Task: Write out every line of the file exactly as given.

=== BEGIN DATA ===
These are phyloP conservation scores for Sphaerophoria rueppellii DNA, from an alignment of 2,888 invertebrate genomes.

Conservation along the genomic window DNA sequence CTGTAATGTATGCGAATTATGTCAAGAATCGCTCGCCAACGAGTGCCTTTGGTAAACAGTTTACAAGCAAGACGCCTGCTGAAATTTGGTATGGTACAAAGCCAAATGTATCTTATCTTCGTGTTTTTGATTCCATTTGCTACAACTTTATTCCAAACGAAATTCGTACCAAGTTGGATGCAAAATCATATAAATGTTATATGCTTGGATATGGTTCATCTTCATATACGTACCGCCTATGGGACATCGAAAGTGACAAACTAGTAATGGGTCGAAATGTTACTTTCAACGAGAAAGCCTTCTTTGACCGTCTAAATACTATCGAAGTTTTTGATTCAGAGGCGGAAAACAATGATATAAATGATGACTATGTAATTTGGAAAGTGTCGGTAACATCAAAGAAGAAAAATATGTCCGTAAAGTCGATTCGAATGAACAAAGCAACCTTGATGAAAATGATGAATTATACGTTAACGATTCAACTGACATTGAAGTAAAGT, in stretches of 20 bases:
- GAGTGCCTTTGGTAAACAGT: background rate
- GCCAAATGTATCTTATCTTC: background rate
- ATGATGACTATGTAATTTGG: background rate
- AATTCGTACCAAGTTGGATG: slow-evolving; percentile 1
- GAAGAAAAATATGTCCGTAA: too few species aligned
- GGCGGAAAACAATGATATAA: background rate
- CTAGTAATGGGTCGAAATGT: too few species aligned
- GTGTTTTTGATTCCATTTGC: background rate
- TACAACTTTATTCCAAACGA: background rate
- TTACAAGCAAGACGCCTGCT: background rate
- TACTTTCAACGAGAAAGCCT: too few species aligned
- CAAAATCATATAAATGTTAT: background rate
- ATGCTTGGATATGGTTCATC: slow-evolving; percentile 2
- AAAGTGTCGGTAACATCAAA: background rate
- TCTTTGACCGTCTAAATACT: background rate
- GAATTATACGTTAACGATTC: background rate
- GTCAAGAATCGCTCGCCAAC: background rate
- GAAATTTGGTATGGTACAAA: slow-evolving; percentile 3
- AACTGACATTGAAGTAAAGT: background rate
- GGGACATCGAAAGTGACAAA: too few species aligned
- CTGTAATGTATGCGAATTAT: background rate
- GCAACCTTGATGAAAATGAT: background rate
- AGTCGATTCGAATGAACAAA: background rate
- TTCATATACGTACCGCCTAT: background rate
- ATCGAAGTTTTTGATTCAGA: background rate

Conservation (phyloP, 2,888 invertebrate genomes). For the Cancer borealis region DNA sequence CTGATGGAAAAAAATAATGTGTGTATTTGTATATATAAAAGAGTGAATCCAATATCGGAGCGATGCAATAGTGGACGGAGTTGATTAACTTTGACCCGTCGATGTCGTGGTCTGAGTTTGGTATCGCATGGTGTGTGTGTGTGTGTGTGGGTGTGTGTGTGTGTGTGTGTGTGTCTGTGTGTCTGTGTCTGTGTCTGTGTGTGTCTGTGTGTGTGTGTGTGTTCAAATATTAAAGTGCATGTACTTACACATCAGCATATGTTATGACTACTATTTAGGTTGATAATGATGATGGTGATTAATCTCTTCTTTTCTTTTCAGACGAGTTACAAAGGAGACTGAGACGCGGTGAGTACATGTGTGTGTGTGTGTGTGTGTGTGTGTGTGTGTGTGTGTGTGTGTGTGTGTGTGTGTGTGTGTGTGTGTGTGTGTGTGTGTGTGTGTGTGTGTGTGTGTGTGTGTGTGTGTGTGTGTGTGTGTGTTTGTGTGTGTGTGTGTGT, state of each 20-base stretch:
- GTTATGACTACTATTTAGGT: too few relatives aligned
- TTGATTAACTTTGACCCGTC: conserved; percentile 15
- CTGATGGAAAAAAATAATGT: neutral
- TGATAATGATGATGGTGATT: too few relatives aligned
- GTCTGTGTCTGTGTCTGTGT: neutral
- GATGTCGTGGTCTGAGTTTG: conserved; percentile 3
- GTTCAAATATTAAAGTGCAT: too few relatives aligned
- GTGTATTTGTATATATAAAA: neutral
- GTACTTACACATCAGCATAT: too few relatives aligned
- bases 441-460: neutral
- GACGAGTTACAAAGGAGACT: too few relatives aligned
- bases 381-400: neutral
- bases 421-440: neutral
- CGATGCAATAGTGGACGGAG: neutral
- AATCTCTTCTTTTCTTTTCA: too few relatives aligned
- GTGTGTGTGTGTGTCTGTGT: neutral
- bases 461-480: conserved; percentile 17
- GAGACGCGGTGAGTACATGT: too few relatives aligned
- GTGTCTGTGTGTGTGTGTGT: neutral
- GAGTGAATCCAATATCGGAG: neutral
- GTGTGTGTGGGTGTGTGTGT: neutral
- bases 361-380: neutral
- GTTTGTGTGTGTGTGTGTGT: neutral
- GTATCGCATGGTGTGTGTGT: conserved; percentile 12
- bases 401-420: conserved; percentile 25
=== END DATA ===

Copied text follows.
These are phyloP conservation scores for Sphaerophoria rueppellii DNA, from an alignment of 2,888 invertebrate genomes.

Conservation along the genomic window DNA sequence CTGTAATGTATGCGAATTATGTCAAGAATCGCTCGCCAACGAGTGCCTTTGGTAAACAGTTTACAAGCAAGACGCCTGCTGAAATTTGGTATGGTACAAAGCCAAATGTATCTTATCTTCGTGTTTTTGATTCCATTTGCTACAACTTTATTCCAAACGAAATTCGTACCAAGTTGGATGCAAAATCATATAAATGTTATATGCTTGGATATGGTTCATCTTCATATACGTACCGCCTATGGGACATCGAAAGTGACAAACTAGTAATGGGTCGAAATGTTACTTTCAACGAGAAAGCCTTCTTTGACCGTCTAAATACTATCGAAGTTTTTGATTCAGAGGCGGAAAACAATGATATAAATGATGACTATGTAATTTGGAAAGTGTCGGTAACATCAAAGAAGAAAAATATGTCCGTAAAGTCGATTCGAATGAACAAAGCAACCTTGATGAAAATGATGAATTATACGTTAACGATTCAACTGACATTGAAGTAAAGT, in stretches of 20 bases:
- GAGTGCCTTTGGTAAACAGT: background rate
- GCCAAATGTATCTTATCTTC: background rate
- ATGATGACTATGTAATTTGG: background rate
- AATTCGTACCAAGTTGGATG: slow-evolving; percentile 1
- GAAGAAAAATATGTCCGTAA: too few species aligned
- GGCGGAAAACAATGATATAA: background rate
- CTAGTAATGGGTCGAAATGT: too few species aligned
- GTGTTTTTGATTCCATTTGC: background rate
- TACAACTTTATTCCAAACGA: background rate
- TTACAAGCAAGACGCCTGCT: background rate
- TACTTTCAACGAGAAAGCCT: too few species aligned
- CAAAATCATATAAATGTTAT: background rate
- ATGCTTGGATATGGTTCATC: slow-evolving; percentile 2
- AAAGTGTCGGTAACATCAAA: background rate
- TCTTTGACCGTCTAAATACT: background rate
- GAATTATACGTTAACGATTC: background rate
- GTCAAGAATCGCTCGCCAAC: background rate
- GAAATTTGGTATGGTACAAA: slow-evolving; percentile 3
- AACTGACATTGAAGTAAAGT: background rate
- GGGACATCGAAAGTGACAAA: too few species aligned
- CTGTAATGTATGCGAATTAT: background rate
- GCAACCTTGATGAAAATGAT: background rate
- AGTCGATTCGAATGAACAAA: background rate
- TTCATATACGTACCGCCTAT: background rate
- ATCGAAGTTTTTGATTCAGA: background rate

Conservation (phyloP, 2,888 invertebrate genomes). For the Cancer borealis region DNA sequence CTGATGGAAAAAAATAATGTGTGTATTTGTATATATAAAAGAGTGAATCCAATATCGGAGCGATGCAATAGTGGACGGAGTTGATTAACTTTGACCCGTCGATGTCGTGGTCTGAGTTTGGTATCGCATGGTGTGTGTGTGTGTGTGTGGGTGTGTGTGTGTGTGTGTGTGTGTCTGTGTGTCTGTGTCTGTGTCTGTGTGTGTCTGTGTGTGTGTGTGTGTTCAAATATTAAAGTGCATGTACTTACACATCAGCATATGTTATGACTACTATTTAGGTTGATAATGATGATGGTGATTAATCTCTTCTTTTCTTTTCAGACGAGTTACAAAGGAGACTGAGACGCGGTGAGTACATGTGTGTGTGTGTGTGTGTGTGTGTGTGTGTGTGTGTGTGTGTGTGTGTGTGTGTGTGTGTGTGTGTGTGTGTGTGTGTGTGTGTGTGTGTGTGTGTGTGTGTGTGTGTGTGTGTGTGTGTGTGTTTGTGTGTGTGTGTGTGT, state of each 20-base stretch:
- GTTATGACTACTATTTAGGT: too few relatives aligned
- TTGATTAACTTTGACCCGTC: conserved; percentile 15
- CTGATGGAAAAAAATAATGT: neutral
- TGATAATGATGATGGTGATT: too few relatives aligned
- GTCTGTGTCTGTGTCTGTGT: neutral
- GATGTCGTGGTCTGAGTTTG: conserved; percentile 3
- GTTCAAATATTAAAGTGCAT: too few relatives aligned
- GTGTATTTGTATATATAAAA: neutral
- GTACTTACACATCAGCATAT: too few relatives aligned
- bases 441-460: neutral
- GACGAGTTACAAAGGAGACT: too few relatives aligned
- bases 381-400: neutral
- bases 421-440: neutral
- CGATGCAATAGTGGACGGAG: neutral
- AATCTCTTCTTTTCTTTTCA: too few relatives aligned
- GTGTGTGTGTGTGTCTGTGT: neutral
- bases 461-480: conserved; percentile 17
- GAGACGCGGTGAGTACATGT: too few relatives aligned
- GTGTCTGTGTGTGTGTGTGT: neutral
- GAGTGAATCCAATATCGGAG: neutral
- GTGTGTGTGGGTGTGTGTGT: neutral
- bases 361-380: neutral
- GTTTGTGTGTGTGTGTGTGT: neutral
- GTATCGCATGGTGTGTGTGT: conserved; percentile 12
- bases 401-420: conserved; percentile 25